Saturday, May 28, 2005

Transcendent television

Recently I was blown away by an episode of my current TV obsession. I love House. It appeals to me beyond rational thought ... which I suppose could be a definition of love. And as with true love, I am not blind to its faults, but they don't take away from the attraction.

It's generally formulaic. The writers tend to be better at witty, intelligent dialogue and creating the character of Dr. Gregory House than overall plot, medical realism, and secondary character consistency. It neglects intriguing characters played by strong actors in favour of more screen time for those who look like they stumbled in from The O.C. set.

But the dialogue and the central character, played to astonishing perfection by Hugh Laurie, plus its emotional depths and thoughtful, complex exploration of issues, are more than enough to make this my favourite show since the early seasons of Aaron Sorkin's The West Wing. Even so, I didn't expect that it had “Three Stories” in it.

Talking with a friend after that penultimate episode of its first season, I mentioned it was now at the top of my list of best episodes of any television show, ever. “What else is on your list?” my friend innocently asked, causing me to stammer and backpedal and say, well, I don't have an actual list, you know, but “Three Stories” tops my hypothetical list.

Written by David Shore, the inventive episode delved into the past of Dr. House, revealing some of the source of his current bitterness without tying his personality up in a nice bow. House gives a lecture to med students, describing three cases of patients presenting with leg pain to illustrate a lesson not just in diagnostics, but in the frightening power and consequence of choice – intertwining the stories in a surreal, comedic way. Not until midway through the episode do we realize that one of the patients is House himself, and after following this compelling and complex character all season, this is a big payoff moment. The stunning power and pathos of the episode was seemlessly blended with the clever and silly humour, and the nonlinear structure supported it all perfectly.

David Shore also created and executive produces the show, and leads the writing team. But he didn't need any of that extraneous talent to become my next Sorkin-like idol. Writing this episode alone cements his place on a pedestal.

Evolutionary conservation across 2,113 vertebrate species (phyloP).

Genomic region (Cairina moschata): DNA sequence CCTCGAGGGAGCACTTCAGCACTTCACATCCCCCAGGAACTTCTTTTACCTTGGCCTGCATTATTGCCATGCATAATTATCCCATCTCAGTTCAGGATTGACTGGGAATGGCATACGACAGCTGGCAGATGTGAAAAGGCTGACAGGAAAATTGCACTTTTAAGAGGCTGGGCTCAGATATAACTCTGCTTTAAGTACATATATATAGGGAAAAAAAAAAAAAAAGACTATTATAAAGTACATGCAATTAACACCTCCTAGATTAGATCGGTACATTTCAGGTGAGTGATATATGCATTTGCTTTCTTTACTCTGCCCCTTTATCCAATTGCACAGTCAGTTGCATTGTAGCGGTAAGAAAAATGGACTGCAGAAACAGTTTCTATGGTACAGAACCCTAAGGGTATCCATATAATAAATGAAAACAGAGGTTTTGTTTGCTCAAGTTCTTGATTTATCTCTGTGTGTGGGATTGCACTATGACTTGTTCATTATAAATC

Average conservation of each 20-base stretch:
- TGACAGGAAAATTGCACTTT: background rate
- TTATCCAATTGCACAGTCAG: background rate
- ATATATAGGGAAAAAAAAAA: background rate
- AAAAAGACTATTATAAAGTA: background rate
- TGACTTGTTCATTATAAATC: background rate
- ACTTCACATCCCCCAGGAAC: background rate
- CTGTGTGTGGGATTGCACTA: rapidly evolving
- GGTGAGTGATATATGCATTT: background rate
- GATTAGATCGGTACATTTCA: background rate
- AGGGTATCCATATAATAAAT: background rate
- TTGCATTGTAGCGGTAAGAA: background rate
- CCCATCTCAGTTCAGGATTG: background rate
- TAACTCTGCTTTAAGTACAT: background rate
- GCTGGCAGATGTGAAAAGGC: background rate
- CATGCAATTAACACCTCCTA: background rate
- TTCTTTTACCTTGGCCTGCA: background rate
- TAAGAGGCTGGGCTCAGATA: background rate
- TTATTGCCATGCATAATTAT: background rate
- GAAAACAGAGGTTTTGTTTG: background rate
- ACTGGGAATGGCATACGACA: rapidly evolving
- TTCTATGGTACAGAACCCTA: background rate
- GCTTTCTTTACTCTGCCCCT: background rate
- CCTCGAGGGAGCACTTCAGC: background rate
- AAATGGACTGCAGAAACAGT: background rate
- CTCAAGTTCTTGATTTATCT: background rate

"Words are, of course, the most powerful drug used by mankind."
- Rudyard Kipling

Thursday, May 26, 2005

May random reviews

Books in brief:
  • Losing Gemma by Katy Gardner. The story of two friends travelling in India, told in flashback to explain why beautiful Esther feels responsible for underdog Gemma's death. The vivid writing saves this occasionally cliched story and its improbable ending.
  • The White Boy Shuffle by Paul Beatty. Hilarious, odd, and literately street savvy. Gunnar Kaufman is the privileged black misfit in his gritty urban neighbourhood, who becomes a basketball star and reluctant messiah of "his people." For a white girl from Canada, it was like entering a whole new world.
"In all matters of opinion, our adversaries are insane."
- Oscar Wilde

Sunday, May 15, 2005

Or maybe it's just the jet lag ...

Sometimes random thoughts swirl together in my little brain and try to collide into one cohesive idea. This time, my Unified Theory of Nothing Much brings together travelling, relationships and Venn diagrams. I have discovered my ultimate answer to life, and it's not 42. It's exploration.

I just got back from a vacation in Spain, whose historic Muslim influences most fascinated me, despite my having no ties to Islam. During the trip, I reluctantly ended up in a partly intriguing, partly agonizing two-week conversation about relationships, especially what draws us to people we may be incompatible with. That reminded me of a decade-old conversation with a former boss, who drew a Venn diagram for me to show his view on relationships: that we can only connect with others in the place where our experiences and interests intersect with theirs. But that doesn't work for me.

Exploring the differences, the otherness, of another culture, another language, another person - that's where the joy of life lies for me. Maybe that's why I choose to travel to destinations where I can't blend in and don't speak the language. It's not that I don't want to travel to England or more extensively in the United States. I do, very much. But my list of dream vacation destinations is far longer than my available vacation time and money, and the top of my list has always been dominated by non-English locations with cultures more different from my own. I'm blindingly pale, reasonably tall, and Canadianly reserved, yet I've been drawn to Latin countries over the last several years. In Spain, I didn't quite feel like the glow-in-the-dark Amazon woman I did in Latin America, but I was never mistaken for a local, and I struggled with the language more after encountering a mixture of Catalan and Spanish. Plus a short foray into France brought to light my pesky brain's binary language switch – English and Other – that had me throwing out long-forgotten French words while trying to speak Spanish.

Maybe we need the commonalities to make us comfortable, but comfort is overrated. I think we need the differences to keep us interested. I'd hate to travel in a world full of Canadas, much as I love my country. I'd hate to live in a world full of me – as would you all – or be romantically involved with my male equivalent. I want people and experiences to challenge me, expand my world, prove my preconceptions wrong.

"My goal is simple. It is a complete understanding of the universe, why it is as it is, and why it exists at all."
Stephen Hawking